Anna closed her eyes instinctively, but it was too late. She’d already seen the pictures. She’d already seen the blood. In addition to the standard surveillance shots, Foster had provided a photo for each of Luis Ortiz’s victims. Those Foster claimed to know about, anyway. There was no mistaking how the poor souls had died. Each one had had their throat slit. Right down to the last man, woman…and child.
Oh God, could Luis really be to blame?
Anna shoved the memories aside and picked up the photos one by one. Swallowing the bile that threatened to swamp her, she opened the cover of the folder and carefully stacked the photos within. When she finished, she closed the folder and raised her chin. Only then did she turn and face the one-way mirror and the NCIS agent behind it, staring squarely into her Panamanian features for the first time since she’d been left in this room with nothing more than three files, a cup of rapidly cooling coffee and that single damning question. Was she willing to put her naval commission on the line—and perhaps her very life—in order to discover the truth?
She nodded firmly. “I am.”
But for all her bravado, she had to wonder. What would happen when she came face-to-face with her cousin again for the first time in fifteen years? Even if Foster was right and Luis had grown into a monster, he was still family. Other than her father, the only real family she had left. Unlike her father, Luis had once risked everything for her, including his own life. If it came right down to it, would she be strong enough to betray that…and him?
Three months later
Luis was late.
Tom Wild fought the urge to pace the hacienda’s foyer with all the patience of a Cobra aerial gunship forced into a holding pattern five miles inside enemy radar range. It had taken his Delta Force team two precious weeks to set up this cover, not to mention calling in one hell of a marker. And now, when he should have been a handshake away from the most important assignment of his career, he’d been abandoned, barely inside the front door of this mausoleum, cooling his heels for damned near half an hour. If Luis Ortiz didn’t show up in the next sixty seconds, he was out of here.
Hell, he should probably leave now. Luis was supposed to be ripe for the picking. Desperate, in fact. Half an hour late didn’t look desperate to him.
Maybe their information was wrong.
The stream of curses that had been simmering in his blood for the past thirty minutes finally vented as the sixty-second deadline came and went—with no Luis. The devil with it. Tom spun around and headed across the bloodred tiles that led to the front door. He’d wait the allotted time and then contact his local handler. It was time for them to regroup. But the moment he reached out for the wrought-iron handle, he caught the unmistakable scuff of footsteps. About time.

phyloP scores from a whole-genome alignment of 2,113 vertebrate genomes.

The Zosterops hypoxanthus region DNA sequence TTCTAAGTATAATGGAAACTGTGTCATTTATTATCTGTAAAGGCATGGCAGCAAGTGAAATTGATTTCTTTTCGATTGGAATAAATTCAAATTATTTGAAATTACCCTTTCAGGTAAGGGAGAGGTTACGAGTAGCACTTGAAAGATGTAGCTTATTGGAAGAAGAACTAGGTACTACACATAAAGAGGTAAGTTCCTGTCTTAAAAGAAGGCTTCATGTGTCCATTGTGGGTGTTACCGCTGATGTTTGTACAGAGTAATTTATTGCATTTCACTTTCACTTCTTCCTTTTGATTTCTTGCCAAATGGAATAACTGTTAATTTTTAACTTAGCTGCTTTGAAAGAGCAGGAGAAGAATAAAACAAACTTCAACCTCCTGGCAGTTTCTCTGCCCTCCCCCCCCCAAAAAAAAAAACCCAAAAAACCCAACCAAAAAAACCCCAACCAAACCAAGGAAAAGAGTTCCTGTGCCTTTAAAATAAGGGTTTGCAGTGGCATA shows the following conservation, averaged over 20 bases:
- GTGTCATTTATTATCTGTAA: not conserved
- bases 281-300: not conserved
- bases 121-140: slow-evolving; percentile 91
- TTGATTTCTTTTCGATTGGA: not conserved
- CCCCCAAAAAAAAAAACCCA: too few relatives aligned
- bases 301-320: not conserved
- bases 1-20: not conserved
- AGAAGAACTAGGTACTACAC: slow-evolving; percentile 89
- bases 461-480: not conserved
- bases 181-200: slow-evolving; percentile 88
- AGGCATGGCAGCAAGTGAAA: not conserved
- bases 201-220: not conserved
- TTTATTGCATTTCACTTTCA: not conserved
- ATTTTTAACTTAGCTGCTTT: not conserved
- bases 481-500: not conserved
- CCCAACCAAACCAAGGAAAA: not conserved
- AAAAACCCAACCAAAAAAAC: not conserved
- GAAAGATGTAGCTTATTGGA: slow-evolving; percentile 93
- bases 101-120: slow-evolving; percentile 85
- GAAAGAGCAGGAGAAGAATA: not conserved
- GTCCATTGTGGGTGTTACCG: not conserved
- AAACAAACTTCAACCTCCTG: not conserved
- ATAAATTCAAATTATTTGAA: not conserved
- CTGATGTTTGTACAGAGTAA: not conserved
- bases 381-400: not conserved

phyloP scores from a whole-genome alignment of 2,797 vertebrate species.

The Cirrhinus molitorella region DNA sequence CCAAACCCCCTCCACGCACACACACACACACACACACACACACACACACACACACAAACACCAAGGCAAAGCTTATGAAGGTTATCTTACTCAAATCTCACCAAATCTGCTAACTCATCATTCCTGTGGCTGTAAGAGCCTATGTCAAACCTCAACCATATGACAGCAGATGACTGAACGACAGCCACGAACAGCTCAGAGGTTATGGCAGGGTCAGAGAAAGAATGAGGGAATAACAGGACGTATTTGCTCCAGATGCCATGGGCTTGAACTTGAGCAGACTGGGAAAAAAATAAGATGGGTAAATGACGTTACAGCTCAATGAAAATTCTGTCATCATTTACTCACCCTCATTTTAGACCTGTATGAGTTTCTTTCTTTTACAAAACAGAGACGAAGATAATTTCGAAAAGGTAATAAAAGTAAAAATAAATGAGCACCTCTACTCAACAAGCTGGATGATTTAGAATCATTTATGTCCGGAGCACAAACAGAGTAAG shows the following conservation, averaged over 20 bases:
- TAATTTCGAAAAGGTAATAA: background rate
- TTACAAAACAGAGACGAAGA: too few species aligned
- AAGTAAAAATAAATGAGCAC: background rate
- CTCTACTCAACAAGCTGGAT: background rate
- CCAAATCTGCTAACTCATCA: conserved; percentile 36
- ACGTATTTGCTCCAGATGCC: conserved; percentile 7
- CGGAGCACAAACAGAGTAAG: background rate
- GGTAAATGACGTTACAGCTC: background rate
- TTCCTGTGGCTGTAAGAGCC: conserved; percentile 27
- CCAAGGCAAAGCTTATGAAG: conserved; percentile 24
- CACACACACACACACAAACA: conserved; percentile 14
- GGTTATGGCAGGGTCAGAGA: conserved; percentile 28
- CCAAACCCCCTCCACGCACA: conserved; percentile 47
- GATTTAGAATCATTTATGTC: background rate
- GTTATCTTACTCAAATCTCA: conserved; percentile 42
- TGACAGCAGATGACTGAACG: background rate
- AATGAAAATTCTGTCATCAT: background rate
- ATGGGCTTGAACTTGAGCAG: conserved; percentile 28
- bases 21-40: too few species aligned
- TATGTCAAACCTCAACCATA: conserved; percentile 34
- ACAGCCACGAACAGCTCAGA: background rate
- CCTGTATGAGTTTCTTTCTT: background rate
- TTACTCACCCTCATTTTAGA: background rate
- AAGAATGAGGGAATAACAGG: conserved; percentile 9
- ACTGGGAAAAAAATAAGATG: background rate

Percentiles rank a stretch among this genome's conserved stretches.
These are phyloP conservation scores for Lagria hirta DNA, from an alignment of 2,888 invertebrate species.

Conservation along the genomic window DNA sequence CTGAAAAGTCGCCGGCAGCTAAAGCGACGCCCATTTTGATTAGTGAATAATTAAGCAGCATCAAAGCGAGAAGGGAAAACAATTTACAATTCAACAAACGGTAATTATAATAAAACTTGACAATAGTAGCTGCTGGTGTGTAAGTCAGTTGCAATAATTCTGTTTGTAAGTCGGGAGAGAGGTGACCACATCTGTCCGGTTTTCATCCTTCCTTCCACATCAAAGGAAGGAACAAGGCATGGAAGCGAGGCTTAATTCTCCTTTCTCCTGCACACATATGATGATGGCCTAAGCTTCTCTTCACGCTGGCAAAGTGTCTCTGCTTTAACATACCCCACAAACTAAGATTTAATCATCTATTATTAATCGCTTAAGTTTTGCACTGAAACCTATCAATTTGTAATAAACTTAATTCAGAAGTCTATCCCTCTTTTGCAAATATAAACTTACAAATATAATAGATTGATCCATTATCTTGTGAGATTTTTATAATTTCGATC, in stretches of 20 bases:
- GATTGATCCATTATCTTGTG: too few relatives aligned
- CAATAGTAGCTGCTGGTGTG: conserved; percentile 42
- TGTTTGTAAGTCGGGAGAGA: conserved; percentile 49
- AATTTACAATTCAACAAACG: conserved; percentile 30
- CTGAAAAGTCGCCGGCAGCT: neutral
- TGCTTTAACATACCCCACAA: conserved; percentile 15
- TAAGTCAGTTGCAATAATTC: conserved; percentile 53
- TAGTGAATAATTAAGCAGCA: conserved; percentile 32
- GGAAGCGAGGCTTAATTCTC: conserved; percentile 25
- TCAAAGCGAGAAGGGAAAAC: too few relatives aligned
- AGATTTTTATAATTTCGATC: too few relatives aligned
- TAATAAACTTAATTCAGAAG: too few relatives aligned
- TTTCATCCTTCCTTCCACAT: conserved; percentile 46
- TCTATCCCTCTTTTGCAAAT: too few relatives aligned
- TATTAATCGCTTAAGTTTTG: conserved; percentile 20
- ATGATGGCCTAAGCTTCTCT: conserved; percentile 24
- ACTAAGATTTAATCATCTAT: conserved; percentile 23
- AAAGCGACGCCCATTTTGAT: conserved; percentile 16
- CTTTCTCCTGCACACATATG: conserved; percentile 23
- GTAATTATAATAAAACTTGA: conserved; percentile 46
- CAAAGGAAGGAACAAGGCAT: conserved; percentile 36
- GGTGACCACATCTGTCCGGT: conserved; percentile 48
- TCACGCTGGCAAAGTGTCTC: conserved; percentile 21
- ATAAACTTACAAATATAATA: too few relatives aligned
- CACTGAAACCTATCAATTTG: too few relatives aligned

He lowered his hand and took a moment to lock the distant but respectful smile Luis had responded to so well in place before he turned around. It wasn’t Luis. It was the man’s housemaid. Again. Son of a—
“I’m so sorry, señor. I thought you had already been shown inside. If you please, follow me.” Before Tom could argue, the woman turned, leaving him with a choice view of her backside encased in the drab green Luis seemed to favor on his house servants. The woman’s sensible shoes scuffed along the tiles until she reached a set of double doors and what appeared to be the entrance to yet another foyer.
Tom ground down what was left of his patience and took off after her. He’d wait five minutes more for Luis, not a second over. He’d been dancing this tango with the Panamanian bastard for four bloody days. The references he’d constructed for this job were impeccable. Not to mention he’d personally forced the Feds to plead down a Class A felony on a Class B thug back in the States to ensure it. He’d had to. He needed an in with Luis’s organization. And he needed it now.
Having come too far to turn back, Tom stepped through the double doors, discreetly casing the new room as he entered. This one was larger—hell, cavernous. Twin stone staircases flanked both sides of what was essentially an inner courtyard with a glass roof. The staircases stretched up to connect the opposite ends of a balcony lined with arches. The verdigris fountain centered below the balcony dwarfed him. It also explained the steady stream of bubbling water he’d heard these past thirty minutes.
Tom scanned the stucco wall beyond the mermaid and her trio of gurgling fish and frowned. From almost the moment he met Luis, he’d known the man suffered from a terminal case of self-worship, in addition to delusions of dictatorship—or at least, political office. That god-awful marble bust confirmed it. Tom was still frowning when the maid reached the base of the staircase on his right and halted abruptly. He turned toward her, uncertain if the woman intended for him to follow or remain here. A moment later, he caught the scuff of another shoe. Like the maid’s, this one came from behind. But this time, it was further away and up high. Luis?